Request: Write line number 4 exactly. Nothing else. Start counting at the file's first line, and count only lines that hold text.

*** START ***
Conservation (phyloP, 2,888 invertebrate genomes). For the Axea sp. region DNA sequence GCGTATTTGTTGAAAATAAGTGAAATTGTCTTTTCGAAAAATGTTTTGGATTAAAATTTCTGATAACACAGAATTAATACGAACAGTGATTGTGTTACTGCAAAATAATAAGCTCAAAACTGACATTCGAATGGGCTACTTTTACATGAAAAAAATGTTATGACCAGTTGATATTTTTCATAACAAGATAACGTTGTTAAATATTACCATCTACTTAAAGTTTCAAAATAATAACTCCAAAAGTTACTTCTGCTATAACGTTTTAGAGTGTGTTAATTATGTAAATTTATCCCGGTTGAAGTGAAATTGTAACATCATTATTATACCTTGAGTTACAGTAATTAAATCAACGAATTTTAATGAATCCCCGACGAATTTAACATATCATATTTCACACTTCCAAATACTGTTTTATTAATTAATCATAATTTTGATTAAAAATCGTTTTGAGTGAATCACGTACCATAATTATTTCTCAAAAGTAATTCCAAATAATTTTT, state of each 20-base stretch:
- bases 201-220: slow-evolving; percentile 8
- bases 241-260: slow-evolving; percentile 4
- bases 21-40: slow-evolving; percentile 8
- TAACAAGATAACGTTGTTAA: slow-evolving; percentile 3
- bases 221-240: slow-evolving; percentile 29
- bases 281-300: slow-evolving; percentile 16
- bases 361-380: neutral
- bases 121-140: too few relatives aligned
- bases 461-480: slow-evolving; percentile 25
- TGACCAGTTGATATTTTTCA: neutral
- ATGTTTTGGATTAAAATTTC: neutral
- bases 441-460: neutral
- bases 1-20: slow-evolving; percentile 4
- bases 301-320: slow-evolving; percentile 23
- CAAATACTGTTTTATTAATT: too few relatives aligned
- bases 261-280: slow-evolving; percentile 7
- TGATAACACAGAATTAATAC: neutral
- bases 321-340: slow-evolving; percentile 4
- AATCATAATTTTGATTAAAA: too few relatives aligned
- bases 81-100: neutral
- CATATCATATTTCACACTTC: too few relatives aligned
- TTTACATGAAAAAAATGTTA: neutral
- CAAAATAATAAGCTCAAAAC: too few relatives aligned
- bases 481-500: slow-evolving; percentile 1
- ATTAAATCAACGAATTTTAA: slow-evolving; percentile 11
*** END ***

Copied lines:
- bases 21-40: slow-evolving; percentile 8